Although some believed the Koh-i-Noor should have been given to Queen Victoria by the East India Company as a gift, it is clear that Dalhousie treated the stone as a spoil of war and made sure that Duleep Singh, the youngest son of Ranjit Singh, formally surrendered it to her.

The East India Company deputy chairman officially delivered the Koh-i-Noor to Queen Victoria on July 3, 1850, at Buckingham Palace.

The 1852 Diamond Re-cutting
Koh-i-Noor was originally 4.1 centimeters (1.6 inches) long, 3.26 centimeters (1.28 inches) wide, and 1.62 centimeters (0.64 inches) deep with 169 facets. It was high-domed, had a flat base, and included both triangular and rectangular facets.

Prince Albert, the husband of Queen Victoria, opted to polish the Koh-i-Noor with the approval of the government after conferring with mineralogists such as Sir David Brewster, according to Wikipedia.

The cutting process started on July 17th, 1852, at the Garrard & Co. factory in Haymarket, utilizing a steam-powered mill created especially for the task by Maudslay, Sons and Field.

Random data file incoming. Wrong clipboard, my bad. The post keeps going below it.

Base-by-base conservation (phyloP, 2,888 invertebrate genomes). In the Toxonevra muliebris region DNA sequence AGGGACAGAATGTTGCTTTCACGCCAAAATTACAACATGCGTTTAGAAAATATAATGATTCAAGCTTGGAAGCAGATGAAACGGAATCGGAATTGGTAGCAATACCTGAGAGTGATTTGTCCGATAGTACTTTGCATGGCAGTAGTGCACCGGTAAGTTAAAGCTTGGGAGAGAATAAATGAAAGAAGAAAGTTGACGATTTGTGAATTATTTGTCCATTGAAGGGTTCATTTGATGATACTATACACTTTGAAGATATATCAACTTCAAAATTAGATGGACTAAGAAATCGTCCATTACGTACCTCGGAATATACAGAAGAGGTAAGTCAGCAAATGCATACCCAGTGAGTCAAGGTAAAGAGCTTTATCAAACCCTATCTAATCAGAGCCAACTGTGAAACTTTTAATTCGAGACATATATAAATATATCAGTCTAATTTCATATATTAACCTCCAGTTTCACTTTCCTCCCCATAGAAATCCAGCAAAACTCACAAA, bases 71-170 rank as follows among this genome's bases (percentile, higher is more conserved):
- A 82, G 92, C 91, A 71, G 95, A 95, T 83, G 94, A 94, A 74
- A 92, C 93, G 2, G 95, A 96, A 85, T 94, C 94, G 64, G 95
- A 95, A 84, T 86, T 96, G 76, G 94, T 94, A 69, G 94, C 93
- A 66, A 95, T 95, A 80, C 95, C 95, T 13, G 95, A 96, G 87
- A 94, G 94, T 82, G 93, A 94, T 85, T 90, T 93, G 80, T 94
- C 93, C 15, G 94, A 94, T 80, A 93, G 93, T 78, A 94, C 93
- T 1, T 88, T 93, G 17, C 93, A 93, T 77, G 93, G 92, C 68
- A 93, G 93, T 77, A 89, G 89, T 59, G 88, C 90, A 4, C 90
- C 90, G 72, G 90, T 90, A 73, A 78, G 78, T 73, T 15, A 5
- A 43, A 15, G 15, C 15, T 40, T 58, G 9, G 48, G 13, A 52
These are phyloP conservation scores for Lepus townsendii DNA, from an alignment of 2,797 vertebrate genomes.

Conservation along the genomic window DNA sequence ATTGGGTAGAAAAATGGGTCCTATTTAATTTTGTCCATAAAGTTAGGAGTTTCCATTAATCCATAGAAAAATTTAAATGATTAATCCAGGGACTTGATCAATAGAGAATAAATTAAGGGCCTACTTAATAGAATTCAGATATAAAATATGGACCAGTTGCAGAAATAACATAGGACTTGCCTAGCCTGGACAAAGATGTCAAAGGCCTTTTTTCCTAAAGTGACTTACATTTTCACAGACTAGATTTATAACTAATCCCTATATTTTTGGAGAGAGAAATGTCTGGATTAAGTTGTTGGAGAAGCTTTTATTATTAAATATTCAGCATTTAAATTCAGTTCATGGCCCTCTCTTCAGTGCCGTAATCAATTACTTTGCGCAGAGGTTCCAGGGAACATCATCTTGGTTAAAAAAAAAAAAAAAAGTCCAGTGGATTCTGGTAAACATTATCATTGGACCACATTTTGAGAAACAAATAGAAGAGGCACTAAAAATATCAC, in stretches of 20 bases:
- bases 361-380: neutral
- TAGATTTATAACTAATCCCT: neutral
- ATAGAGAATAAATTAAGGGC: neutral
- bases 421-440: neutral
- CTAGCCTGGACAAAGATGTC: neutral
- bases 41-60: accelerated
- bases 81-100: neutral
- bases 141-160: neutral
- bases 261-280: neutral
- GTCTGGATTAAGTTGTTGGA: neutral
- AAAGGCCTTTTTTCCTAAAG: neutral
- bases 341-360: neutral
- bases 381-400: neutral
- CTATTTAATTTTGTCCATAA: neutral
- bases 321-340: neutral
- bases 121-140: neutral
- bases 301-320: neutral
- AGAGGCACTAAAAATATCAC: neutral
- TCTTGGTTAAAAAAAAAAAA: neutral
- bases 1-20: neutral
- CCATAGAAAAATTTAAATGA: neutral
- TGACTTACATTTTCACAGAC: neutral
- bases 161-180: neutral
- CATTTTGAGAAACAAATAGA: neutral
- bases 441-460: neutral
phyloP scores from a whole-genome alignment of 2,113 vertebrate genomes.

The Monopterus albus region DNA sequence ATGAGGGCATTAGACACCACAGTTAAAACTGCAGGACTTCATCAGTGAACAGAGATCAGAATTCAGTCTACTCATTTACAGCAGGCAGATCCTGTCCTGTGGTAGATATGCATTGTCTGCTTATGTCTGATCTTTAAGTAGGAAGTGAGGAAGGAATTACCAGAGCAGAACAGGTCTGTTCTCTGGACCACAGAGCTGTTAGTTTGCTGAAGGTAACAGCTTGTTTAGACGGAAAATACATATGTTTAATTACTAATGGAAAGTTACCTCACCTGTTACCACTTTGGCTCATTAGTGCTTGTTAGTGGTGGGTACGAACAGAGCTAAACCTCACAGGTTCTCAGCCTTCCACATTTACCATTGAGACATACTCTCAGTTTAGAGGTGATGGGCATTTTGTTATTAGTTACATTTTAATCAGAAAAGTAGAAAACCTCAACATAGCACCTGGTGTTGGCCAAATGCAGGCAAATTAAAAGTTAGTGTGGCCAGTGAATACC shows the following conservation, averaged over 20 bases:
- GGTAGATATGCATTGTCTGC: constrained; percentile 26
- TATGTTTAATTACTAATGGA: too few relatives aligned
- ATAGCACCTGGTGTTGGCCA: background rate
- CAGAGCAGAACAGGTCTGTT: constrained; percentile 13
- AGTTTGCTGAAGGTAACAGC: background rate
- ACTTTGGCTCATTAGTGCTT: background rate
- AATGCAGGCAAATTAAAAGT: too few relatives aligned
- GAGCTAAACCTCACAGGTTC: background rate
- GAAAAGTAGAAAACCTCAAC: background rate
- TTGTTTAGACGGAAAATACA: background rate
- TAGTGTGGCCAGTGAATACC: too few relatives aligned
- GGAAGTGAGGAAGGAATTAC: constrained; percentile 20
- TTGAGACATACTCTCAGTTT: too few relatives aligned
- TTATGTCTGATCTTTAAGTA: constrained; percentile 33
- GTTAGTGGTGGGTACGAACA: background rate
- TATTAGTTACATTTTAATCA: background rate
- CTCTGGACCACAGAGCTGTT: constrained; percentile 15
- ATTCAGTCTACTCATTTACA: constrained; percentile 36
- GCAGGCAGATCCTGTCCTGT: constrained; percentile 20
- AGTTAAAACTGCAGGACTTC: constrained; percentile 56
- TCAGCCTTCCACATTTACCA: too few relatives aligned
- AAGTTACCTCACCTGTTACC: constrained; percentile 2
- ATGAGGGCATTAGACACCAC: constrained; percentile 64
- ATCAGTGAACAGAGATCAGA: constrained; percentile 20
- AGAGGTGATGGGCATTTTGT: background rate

Mozes Coster, one of the biggest and most well-known diamond merchants in the Netherlands, was hired for the job.

The procedure, which cost Albert a total of £8,000, decreased the diamond's weight from 186 old carats (191 modern carats, or 38.2 g), to its present 105.6 carats (21.12 g). Koh-i-Noor is  1.3 cm (0.5 in) deep, 3.2 cm (1.3 in) wide, and 3.6 cm (1.4 in) long.

The Koh-i-Noor includes eight additional "star" facets surrounding the culet, bringing the total number of facets on a brilliant-cut diamond to sixty-six, compared to the standard fifty-eight for such stones.

The stone, much lighter but more brilliant, was mounted in a honeysuckle brooch and tiara worn by Queen Victoria. At that time, it belonged to her personally and was not yet part of the crown.

Crown Jewel
The Koh-i-Noor was set in Queen Alexandra's crown, the spouse of King Edward VII, following the passing of Queen Victoria, and she wore it in 1902 during their coronation.

In 1911, the diamond was moved to Queen Mary's Crown, and in 1937 it was transferred to Queen Elizabeth The Queen Mother's Crown. When the Queen Mother passed away in 2002, the crown was put on her casket for the funeral and lying-in-state.

At King Charles III's coronation on May 6, 2023, Queen Camilla was given Queen Mary's Crown, however, it was missing the Koh-i-Noor diamond.

The Crown Jewels were relocated from their original location at the Tower of London to Windsor Castle during World War II. Until 1941, when they were moved to a specially built tunnel beneath the castle walls, they were stored in leather hat boxes in the office of the Royal Librarian Sir Owen Morshead under lock and key.